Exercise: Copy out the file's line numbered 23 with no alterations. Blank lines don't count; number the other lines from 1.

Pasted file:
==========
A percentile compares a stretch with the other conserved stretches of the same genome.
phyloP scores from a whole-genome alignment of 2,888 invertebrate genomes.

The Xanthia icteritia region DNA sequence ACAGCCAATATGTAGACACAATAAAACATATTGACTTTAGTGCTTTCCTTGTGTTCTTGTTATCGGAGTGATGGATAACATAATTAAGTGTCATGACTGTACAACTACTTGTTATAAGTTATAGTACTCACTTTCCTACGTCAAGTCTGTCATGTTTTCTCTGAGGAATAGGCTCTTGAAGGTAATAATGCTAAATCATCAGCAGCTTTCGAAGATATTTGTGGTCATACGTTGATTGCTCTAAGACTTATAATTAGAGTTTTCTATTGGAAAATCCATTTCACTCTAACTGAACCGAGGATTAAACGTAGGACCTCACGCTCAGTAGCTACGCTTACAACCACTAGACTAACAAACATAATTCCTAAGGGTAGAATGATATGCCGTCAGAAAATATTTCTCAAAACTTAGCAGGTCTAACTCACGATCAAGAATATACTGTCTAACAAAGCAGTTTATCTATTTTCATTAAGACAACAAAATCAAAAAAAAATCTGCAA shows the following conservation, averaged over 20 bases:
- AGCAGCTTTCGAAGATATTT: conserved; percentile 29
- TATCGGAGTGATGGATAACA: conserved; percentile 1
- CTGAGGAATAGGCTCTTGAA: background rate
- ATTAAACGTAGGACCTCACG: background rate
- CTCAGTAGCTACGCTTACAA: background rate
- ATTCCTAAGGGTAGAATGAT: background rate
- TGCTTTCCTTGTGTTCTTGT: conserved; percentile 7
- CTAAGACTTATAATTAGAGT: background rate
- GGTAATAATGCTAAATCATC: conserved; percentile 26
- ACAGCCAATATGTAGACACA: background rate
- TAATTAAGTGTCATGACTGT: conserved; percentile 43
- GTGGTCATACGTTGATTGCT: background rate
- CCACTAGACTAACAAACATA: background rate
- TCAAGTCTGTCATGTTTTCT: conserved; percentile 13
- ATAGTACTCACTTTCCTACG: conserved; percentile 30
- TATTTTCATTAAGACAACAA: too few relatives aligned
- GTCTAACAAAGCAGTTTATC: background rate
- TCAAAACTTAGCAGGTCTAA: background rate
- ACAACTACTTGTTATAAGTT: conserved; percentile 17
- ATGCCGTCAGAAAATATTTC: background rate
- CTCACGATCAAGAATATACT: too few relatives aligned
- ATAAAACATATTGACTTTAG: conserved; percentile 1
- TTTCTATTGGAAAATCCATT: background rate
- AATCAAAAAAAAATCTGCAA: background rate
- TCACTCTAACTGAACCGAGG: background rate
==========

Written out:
- ATGCCGTCAGAAAATATTTC: background rate